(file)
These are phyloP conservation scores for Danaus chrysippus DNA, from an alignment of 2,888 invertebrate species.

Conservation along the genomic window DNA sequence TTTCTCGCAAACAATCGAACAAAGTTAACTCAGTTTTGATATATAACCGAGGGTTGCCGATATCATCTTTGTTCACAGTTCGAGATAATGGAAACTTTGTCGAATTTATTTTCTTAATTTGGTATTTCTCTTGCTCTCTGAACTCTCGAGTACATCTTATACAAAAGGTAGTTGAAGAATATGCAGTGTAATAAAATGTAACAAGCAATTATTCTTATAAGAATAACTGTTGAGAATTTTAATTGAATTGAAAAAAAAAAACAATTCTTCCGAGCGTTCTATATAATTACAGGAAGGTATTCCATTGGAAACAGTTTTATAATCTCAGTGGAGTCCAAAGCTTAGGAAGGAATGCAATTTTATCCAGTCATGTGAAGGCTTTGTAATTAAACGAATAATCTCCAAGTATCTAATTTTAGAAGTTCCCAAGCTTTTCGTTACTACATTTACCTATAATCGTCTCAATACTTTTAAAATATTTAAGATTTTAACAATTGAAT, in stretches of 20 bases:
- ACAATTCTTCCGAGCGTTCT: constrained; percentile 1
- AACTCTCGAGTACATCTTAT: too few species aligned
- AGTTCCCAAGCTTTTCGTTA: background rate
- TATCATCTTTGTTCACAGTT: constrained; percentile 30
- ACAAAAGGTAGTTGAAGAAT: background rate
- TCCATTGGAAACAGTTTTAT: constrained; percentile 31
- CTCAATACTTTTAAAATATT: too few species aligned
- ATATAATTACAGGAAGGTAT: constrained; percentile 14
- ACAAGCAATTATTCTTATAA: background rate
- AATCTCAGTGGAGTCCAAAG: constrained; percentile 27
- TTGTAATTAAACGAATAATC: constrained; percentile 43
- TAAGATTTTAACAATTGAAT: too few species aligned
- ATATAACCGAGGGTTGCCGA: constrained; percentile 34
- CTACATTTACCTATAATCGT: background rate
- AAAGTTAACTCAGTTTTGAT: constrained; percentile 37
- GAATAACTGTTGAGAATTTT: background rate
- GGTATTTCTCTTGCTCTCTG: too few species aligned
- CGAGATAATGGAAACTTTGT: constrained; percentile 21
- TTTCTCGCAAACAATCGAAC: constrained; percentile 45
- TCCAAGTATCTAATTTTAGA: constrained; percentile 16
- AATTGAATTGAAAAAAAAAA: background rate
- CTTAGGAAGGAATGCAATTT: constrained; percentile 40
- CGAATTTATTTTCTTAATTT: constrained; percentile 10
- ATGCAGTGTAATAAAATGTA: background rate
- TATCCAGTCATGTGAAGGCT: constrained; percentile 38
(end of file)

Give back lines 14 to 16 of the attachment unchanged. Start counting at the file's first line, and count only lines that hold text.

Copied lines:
- TAAGATTTTAACAATTGAAT: too few species aligned
- ATATAACCGAGGGTTGCCGA: constrained; percentile 34
- CTACATTTACCTATAATCGT: background rate